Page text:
I Spy with My Little Eye by Edward Gibbs

A clever spin on the classic phrase I Spy with My Little Eye, this book by Edward Gibbs has a peep hole on each page showing a tiny bit of the animal on the next page so that young readers can guess what animal is about to appear. A huge crowd pleaser!

I spy with my little eye

There are, approximately, ten bazillion I Spy type books (the I Spy books that I grew up with became the bane of my existence as a librarian because the kids would pull all of them off the shelf (and there were probably 30 of them), causing the rest of the books on the shelf to collapse in an enormous heap and forcing me to pull my hair out).

So, even with high praise from other places, I was a little dubious about I Spy with My Little Eye.

But, surprise! I loved it. In our house, the sign of a good book is that I make Bart read it to Ella so that he can see how wonderful and fabulous it is.

I Spy with My Little Eye by Edward Gibbs

Each page of I Spy with My Little Eye shows the eye of an animal on the left page and then, on the right page, there is a hole that shows a piece of the animal’s body along with a clue about it (“I have a very long trunk”). Then you flip the page and the hole fits perfectly over the eye from the previous page to display the entire animal.

The clue pages are really clean and white, while the animal pages are richly colored and take up the entire space. It’s such an nice juxtaposition and it’s surprisingly pleasing every time I read it.

It’s not a very long book and it’s clearly aimed at fairly young children – perfect for my target audience of one. The cover feels like a board book, although the pages are not board (I will say, though, that they are quite a bit sturdier pages than most paper pages, which is necessary to hold up to kids sticking their fingers in the peep holes).

Delightfully, there is a spy hole cut-out on the back cover so you can look for your own things to spy. (Or, you know, your child. I don’t know how much time you personally have to be going around looking at things through a spy hole. Maybe lots. . . ).

Also, I’m sure most people who read a lot of picture books can relate to the fact that I have seen so many pictures and photographs of animals that I could correctly identify the animals based on one little circle.

And yet, these illustrations of popular animals (whale, elephant, polar bear,etc) were so gorgeous and different, I couldn’t help but love them.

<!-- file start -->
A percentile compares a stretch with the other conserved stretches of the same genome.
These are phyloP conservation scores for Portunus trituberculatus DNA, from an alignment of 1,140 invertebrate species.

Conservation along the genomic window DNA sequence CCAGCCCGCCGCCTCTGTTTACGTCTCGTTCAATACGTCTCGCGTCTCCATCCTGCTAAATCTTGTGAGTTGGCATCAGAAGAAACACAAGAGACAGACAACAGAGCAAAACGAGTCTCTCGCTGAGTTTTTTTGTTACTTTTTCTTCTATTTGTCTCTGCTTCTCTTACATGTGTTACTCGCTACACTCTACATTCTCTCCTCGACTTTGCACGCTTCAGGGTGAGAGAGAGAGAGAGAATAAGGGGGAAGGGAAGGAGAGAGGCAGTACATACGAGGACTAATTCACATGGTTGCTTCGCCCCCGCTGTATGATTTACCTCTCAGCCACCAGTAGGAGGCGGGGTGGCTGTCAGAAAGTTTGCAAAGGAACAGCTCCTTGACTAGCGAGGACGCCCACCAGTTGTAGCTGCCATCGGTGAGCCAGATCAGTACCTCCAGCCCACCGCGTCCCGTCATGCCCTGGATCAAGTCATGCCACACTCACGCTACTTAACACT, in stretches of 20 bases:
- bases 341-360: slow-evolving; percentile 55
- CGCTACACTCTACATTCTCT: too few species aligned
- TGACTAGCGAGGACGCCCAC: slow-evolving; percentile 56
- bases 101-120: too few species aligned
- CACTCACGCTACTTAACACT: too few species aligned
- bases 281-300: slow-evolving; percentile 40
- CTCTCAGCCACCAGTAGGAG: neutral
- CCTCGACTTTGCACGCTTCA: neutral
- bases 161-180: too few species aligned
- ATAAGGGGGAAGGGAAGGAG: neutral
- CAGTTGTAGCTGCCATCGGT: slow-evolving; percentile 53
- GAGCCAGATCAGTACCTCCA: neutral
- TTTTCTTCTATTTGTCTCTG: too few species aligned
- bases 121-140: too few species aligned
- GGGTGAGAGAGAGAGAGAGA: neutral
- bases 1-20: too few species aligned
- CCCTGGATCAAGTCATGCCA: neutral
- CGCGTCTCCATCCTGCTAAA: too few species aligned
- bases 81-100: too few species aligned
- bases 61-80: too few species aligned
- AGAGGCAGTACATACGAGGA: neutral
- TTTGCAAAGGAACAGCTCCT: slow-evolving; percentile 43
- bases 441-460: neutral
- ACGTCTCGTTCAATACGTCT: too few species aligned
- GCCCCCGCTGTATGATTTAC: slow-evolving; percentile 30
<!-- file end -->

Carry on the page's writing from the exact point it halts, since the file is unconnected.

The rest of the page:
If you liked I Spy with My Little Eye, you might enjoy these books too:

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  1. I ADORE your blog! I've been meaning to ask you about the program "Extreme Couponing". Have you seen it? I think of you and your Frugal Living blog and wonder if you have any thoughts about it. I love your style of writing and would love to read your perspective. Well, that is, if/when you have time and would want to!!

    PS Sorry to post a comment totally not related to this book review. I absolutely LOVE your book reviews as well. 🙂

    Have a wonderfully, blessed weekend!

  2. I like it!! I don't like the one I grew up with ahhaha. But you are totally right there are too many I Spy books to every try to count.

  3. Totally random comment, not really related to this particular post, but… do you have a method for selecting picture books when you're at the library? They are always stacked so you can't see the covers and I find myself randomly pulling books off the most convenient shelf (usually the one Amelia happens to also be pulling books off of). Sometimes I luck into finding a gem, most times they often just seem to be rather blah. I feel dumb putting lots of picture books on hold and its often hard to remember ones that others recommend when I'm "in the moment". What's your strategy? Any suggestions?

  4. I love these kind of books – the ones with cutouts that give a clue to the next page. I've been known to buy them for myself. (Please don't laugh at me, just with me. lol)

  5. I'll definitely check this out! Recently, the "I spy…" game has saved us from some crazy potential tantrums from my four year old. I think we'll love this book!

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